Saudi Arabia is trying to build the largest linear city ever. It’s a visionary but flawed concept, city planners say.

  • Saudi Arabia has embarked on its ambitious project to build a city in the shape of a line.

  • Although the concept of linear urban design has been around since the 19th century, few have tried it.

  • Business Insider asked architects, urban planners and academics whether a line is a good shape for a city.

Saudi Arabia is building a huge mirror city in the desert.

The Line, as it is called, is actually a megacity made up of two skyscrapers that was originally intended to stretch over 170 km, with the aim of eventually housing nine million people.

Officials call it an “architectural masterpiece” and a “revolution in urban life.”

Although recent reports suggest plans have been scaled back, the 2.4 kilometers yet to be built will be the largest linear city in existence when completed.

As a concept, linear living is nothing new.

“It’s ambitious, but hardly revolutionary,” Anirban Adhya, professor of architecture and urban planning at Lawrence Technological University, told Business Insider.

After the Industrial Revolution, many urban planners looked to alternative city layouts to deal with the growing population.

Spanish architect Arturo Soria is widely credited with designing the first linear city, “La Ciudad Lineal”, in 1882 on the outskirts of Madrid. About forty years later, in 1924, the famous Swiss-French architect Le Corbusier offered another radical alternative with his ‘Ville Radieuse’, a linear, ordered metropolis full of green space.

Soviet urban planner Mikhail Okhitovich was sent to a gulag in 1930 for his “economically crippling” proposal to transform the city of Magnitogorsk into eight ribbon-like strips converging on a factory.

“It is common for city planners to call for a new future in response to what they claim is ‘unsustainable’; The existing situation of their time in The Line in Neom is no different,” said Adhya.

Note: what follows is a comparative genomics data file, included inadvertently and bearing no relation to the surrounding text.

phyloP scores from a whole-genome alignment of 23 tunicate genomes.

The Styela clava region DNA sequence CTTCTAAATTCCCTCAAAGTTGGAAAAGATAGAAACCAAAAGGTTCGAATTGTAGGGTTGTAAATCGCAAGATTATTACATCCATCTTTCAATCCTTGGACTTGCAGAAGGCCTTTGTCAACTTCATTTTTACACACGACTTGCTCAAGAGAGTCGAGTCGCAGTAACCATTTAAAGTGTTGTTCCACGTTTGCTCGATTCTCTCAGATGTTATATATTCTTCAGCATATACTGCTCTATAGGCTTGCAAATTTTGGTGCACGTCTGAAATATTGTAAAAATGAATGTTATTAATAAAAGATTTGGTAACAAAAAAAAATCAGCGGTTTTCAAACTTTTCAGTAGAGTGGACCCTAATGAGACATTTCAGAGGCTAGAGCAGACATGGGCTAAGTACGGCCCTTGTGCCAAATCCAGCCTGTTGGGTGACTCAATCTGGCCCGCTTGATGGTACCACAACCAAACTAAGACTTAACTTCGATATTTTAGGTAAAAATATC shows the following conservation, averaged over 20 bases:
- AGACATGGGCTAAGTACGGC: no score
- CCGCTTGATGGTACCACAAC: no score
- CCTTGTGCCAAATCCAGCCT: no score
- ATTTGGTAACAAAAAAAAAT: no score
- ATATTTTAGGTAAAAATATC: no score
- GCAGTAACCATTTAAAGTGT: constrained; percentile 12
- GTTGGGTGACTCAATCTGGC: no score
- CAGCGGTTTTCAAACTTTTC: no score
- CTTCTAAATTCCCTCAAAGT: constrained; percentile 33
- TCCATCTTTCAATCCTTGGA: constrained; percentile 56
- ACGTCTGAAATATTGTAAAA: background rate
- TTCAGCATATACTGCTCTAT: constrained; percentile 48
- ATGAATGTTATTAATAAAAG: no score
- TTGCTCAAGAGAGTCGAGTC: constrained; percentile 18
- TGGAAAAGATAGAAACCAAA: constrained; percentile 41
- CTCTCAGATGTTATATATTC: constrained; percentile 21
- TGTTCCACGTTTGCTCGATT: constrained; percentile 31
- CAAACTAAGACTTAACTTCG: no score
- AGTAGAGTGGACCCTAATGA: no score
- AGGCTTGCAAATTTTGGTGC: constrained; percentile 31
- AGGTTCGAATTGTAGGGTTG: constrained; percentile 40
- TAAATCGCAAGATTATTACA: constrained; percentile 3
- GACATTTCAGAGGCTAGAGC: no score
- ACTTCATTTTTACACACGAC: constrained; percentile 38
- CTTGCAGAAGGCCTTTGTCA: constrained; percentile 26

But revolutionary or not, is the idea of ​​building a dense metropolis in the form of a line a good idea?

The Line Neom

“The Line” at Neom, a series of cities connected by an underground transportation system.Neom

Compared to traditional layouts, the benefits of linear cities include efficient public transportation, easy access to nature, and a more egalitarian lifestyle. Theoretically endless, they can easily expand as populations grow.

Proposals for The Line reflect many of these promises.

The project’s website presents the city as a solution to mass urbanization and the climate crisis, portraying it as a sustainable car-free utopia that will preserve 95% of the region’s land.

Neom’s designers claim that all essential amenities will be accessible within five minutes and nature is just a two-minute walk away. AI-powered technology across the city will improve sustainability and maximize residents’ life expectancy, they say.

“There is no right shape for a city – they typically evolve over time, based on natural, cultural, transportation, political and economic factors,” Mona Lovgreen, a partner at Canadian architecture firm DIALOG, told BI.

She believes that the linear form of The Line, if designed correctly, would make it accessible and facilitate the integration of renewable energy sources along its entire length.